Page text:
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GlobalTreeSearch: The first complete global database of tree species and country distributions

Beech, E., Rivers, M., Oldfield, S., Smith, P. P.
Journal of sustainable forestry 2017 v.36 no.5 pp. 454-489
Fabaceae, Gymnospermae, Myrtaceae, Rubiaceae, carbon sinks, conservation status, databases, forests, islands, monitoring, species diversity, trees, Australia, Brazil, China, Colombia, Indonesia, Madagascar, Papua New Guinea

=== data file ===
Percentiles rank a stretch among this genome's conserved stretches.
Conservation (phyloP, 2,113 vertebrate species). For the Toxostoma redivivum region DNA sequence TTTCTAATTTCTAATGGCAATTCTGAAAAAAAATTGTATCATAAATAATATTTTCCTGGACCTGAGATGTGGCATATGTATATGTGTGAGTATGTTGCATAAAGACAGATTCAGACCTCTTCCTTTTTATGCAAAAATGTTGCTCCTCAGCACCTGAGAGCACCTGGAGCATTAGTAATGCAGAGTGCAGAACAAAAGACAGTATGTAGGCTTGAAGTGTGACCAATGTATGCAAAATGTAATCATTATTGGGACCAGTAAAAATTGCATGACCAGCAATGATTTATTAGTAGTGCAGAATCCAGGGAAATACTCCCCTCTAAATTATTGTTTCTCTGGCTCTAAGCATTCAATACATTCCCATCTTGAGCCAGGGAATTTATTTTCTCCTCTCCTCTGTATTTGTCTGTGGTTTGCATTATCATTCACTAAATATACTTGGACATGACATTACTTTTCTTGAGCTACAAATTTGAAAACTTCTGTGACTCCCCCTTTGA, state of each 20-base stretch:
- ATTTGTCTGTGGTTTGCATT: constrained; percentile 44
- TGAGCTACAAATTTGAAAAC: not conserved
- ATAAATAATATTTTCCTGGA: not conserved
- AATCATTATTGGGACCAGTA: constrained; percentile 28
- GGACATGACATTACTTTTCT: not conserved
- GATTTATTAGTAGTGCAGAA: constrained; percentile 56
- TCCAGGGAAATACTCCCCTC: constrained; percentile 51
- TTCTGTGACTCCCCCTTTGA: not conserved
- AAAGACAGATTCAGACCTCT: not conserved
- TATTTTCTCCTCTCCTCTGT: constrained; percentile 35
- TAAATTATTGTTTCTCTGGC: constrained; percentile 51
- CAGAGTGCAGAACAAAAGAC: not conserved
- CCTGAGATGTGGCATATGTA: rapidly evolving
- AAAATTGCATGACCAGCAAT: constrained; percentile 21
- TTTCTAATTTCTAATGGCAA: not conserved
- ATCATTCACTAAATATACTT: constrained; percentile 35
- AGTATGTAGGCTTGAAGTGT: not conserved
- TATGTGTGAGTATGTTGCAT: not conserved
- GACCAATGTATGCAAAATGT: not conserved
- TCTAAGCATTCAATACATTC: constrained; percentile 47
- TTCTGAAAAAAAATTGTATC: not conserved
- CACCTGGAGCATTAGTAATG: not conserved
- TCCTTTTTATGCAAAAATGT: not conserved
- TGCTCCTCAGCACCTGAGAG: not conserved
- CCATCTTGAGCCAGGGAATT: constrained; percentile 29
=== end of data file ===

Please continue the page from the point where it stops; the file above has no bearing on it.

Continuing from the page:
This article presents, for the first time, an overview of all known tree species by scientific name and country level distribution, and describes an online database—GlobalTreeSearch—that provides access to this information. Based on our comprehensive analysis of published data sources and expert input, the number of tree species currently known to science is 60,065, representing 20% of all angiosperm and gymnosperm plant species. Nearly half of all tree species (45%) are found in just 10 families, with the 3 most tree-rich families being Leguminosae, Rubiaceae, and Myrtaceae. Geographically, Brazil, Colombia, and Indonesia are the countries with the most tree species. The countries with the most country-endemic tree species reflect broader plant diversity trends (Brazil, Australia, China) or islands where isolation has resulted in speciation (Madagascar, Papua New Guinea, Indonesia). Nearly 58% of all tree species are single-country endemics. Our intention is for GlobalTreeSearch to be used as a tool for monitoring and managing tree species diversity, forests, and carbon stocks on a global, regional, and/or national level. It will also be used as the basis of the Global Tree Assessment, which aims to assess the conservation status of all of the world’s tree species by 2020.